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The FBI is still looking for a trove of nuclear sub secrets in an espionage case

Jonathan Toebbe and his wife, Diana Toebbe, are seen in booking photos. Federal prosecutors accuse the Maryland couple in a plot to sell sensitive U.S. submarine secrets to a foreign government.
West Virginia Regional Jail and Correctional Facility Authority via AP
Jonathan Toebbe and his wife, Diana Toebbe, are seen in booking photos. Federal prosecutors accuse the Maryland couple in a plot to sell sensitive U.S. submarine secrets to a foreign government.

The FBI has not recovered the vast majority of secret documents related to nuclear submarines that a U.S. naval engineer is accused of trying to sell to a foreign power, an FBI agent testified Wednesday.

Special Agent Peter Olinits said the FBI also hasn't been able to find the $100,000 in cryptocurrency that it gave the defendants — Jonathan Toebbe, who worked on nuclear propulsion for the Navy, and his wife Diana — as part of the sting operation that led to the Maryland couple's arrest.

The Toebbes, who were arrested earlier this month, have been indicted on espionage charges — one count of conspiracy to communicate restricted material and two counts of communicating restricted data.

Prosecutors say Jonathan Toebbe tried to sell thousands of pages of documents containing secrets about the U.S. Virginia-class nuclear submarine to an unnamed foreign country. The U.S. government says Diana Toebbe acted as a lookout when her husband left information at so-called "dead drops" for someone the couple thought was an agent of the foreign power, but was in fact the FBI.

In federal court Wednesday in Martinsburg, W.Va., both of them pleaded not guilty.

Jonathan Toebbe waived his right to a detention hearing and was ordered to remain in custody pending trial.

How the defendants were arrested

During a hearing on whether Diana Toebbe should also remain in custody ahead of trial, the FBI's Olinits described the operation that led to the Toebbes' discovery and eventual arrest.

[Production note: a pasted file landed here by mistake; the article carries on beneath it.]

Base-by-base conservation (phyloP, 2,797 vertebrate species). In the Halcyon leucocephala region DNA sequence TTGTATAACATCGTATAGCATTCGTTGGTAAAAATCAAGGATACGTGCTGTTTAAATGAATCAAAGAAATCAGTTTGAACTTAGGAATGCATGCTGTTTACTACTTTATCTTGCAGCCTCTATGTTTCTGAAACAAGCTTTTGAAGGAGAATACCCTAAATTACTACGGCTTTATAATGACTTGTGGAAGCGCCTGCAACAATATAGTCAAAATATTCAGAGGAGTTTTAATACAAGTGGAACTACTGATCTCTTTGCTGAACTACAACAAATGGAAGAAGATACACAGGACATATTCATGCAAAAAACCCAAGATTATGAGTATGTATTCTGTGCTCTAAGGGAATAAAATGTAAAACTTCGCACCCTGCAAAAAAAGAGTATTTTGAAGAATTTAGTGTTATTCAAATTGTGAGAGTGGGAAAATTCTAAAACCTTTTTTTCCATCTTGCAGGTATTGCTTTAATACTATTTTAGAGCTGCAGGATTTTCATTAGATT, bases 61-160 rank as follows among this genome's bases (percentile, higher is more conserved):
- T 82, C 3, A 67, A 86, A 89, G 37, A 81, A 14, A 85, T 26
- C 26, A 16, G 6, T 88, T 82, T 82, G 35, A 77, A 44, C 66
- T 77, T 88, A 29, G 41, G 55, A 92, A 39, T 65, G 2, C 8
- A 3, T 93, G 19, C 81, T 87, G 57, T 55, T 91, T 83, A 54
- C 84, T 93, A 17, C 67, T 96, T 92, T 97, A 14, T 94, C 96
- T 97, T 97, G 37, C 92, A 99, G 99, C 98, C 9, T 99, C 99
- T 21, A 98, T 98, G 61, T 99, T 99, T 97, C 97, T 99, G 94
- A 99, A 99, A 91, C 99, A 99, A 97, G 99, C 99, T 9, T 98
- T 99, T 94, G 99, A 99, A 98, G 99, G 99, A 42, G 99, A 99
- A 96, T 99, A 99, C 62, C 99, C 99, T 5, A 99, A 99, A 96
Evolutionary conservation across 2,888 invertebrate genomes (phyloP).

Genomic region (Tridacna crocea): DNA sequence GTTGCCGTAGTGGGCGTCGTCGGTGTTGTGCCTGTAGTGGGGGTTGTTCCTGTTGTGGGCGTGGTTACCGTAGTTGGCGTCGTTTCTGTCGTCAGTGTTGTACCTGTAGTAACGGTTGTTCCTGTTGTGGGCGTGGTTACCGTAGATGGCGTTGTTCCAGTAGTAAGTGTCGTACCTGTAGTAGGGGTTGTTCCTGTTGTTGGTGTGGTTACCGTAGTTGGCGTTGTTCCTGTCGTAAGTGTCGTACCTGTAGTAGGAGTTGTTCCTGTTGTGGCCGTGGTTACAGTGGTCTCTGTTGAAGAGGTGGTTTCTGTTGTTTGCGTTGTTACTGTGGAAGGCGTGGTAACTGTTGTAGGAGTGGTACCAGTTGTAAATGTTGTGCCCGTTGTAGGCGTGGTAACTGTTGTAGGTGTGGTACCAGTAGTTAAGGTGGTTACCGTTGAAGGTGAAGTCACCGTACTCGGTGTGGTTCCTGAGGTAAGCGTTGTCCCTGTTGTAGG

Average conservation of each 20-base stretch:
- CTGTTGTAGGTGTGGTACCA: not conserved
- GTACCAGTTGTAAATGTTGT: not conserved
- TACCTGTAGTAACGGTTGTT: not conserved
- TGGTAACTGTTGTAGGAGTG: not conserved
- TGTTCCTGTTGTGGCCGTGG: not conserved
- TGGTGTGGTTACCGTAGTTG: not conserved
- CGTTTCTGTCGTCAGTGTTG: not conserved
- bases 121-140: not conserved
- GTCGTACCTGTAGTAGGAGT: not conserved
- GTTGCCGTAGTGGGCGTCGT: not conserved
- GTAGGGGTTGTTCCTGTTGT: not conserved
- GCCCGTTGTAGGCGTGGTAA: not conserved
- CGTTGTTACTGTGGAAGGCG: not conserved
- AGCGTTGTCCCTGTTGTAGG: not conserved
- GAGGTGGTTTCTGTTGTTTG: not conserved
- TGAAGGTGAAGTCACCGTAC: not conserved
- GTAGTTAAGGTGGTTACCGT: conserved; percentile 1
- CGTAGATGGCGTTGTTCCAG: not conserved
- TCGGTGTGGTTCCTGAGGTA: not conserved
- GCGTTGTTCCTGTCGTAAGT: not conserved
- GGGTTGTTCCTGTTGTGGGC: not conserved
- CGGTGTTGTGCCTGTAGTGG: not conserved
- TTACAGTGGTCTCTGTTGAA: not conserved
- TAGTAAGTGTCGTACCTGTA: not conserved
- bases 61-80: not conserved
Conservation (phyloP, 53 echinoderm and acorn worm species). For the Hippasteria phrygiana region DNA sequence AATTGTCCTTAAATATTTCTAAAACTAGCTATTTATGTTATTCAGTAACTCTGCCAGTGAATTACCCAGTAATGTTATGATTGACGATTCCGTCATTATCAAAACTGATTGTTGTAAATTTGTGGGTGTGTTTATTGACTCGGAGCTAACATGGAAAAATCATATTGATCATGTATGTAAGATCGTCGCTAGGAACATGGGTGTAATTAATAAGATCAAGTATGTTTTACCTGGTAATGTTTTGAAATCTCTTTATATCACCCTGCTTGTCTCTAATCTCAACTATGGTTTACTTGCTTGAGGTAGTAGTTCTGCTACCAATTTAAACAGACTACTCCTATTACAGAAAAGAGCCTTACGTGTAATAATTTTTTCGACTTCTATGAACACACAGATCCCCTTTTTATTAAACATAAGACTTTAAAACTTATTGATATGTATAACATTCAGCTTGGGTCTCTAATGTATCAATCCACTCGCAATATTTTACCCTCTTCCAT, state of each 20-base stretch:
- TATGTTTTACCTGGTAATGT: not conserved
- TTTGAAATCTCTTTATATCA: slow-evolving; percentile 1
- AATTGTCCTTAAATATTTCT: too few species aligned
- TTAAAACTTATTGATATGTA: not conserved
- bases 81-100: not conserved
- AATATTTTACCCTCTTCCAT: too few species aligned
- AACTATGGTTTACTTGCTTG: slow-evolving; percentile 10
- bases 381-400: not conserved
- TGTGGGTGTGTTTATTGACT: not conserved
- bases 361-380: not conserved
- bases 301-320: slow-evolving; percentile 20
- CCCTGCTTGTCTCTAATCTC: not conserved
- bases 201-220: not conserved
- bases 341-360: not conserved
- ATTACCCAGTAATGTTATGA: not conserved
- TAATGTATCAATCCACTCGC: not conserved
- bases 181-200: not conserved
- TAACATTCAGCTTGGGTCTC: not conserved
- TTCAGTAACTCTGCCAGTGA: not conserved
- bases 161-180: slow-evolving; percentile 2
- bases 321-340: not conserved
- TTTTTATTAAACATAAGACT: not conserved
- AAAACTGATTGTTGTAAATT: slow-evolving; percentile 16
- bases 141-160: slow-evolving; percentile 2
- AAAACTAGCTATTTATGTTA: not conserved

Prosecutors played for the court three surveillance videos taken by the FBI that Olinits said showed Jonathan Toebbe leaving digital memory cards at the dead drops as Diana acted as a lookout.

Olinits also said that in a search of their home, agents discovered a large bag full of shredded documents, a "go bag" with a computer, USB drive and latex gloves, as well as $11,300 in cash.

Olinits testified that the FBI has not recovered the $100,000 in cryptocurrency that the bureau provided the Toebbes as part of the sting that nabbed them, nor has it recovered 50 packets of restricted data that Jonathan Toebbe allegedly offered to sell for $5 million.

Prosecutors argued for Diana Toebbe to remain in custody, arguing that she poses a flight risk. They also said she might know where the missing secret documents are and be able to sell them still to the highest bidder.

Toebbe's lawyers pushed back against the picture presented by the government.

One of her attorneys, Edward MacMahon, argued that prosecutors had presented no evidence that Toebbe knew what her husband was allegedly up to.

"Other than your suspicion," MacMahon said to Olinits, "you don't have any evidence whatsoever that she knew what Jonathan Toebbe was doing with these plans he took from the Navy Yard, do you?"

"No recorded plans," Olinits replied. "We have a lot of digital evidence to review at this time."

MacMahon argued for Toebbe to be released on bail with conditions such as location monitoring, so she can care for the couple's two children while the legal proceedings play out.

Magistrate Judge Robert Trumble did not make a ruling Wednesday.

Copyright 2021 NPR. To see more, visit

Ryan Lucas covers the Justice Department for NPR.
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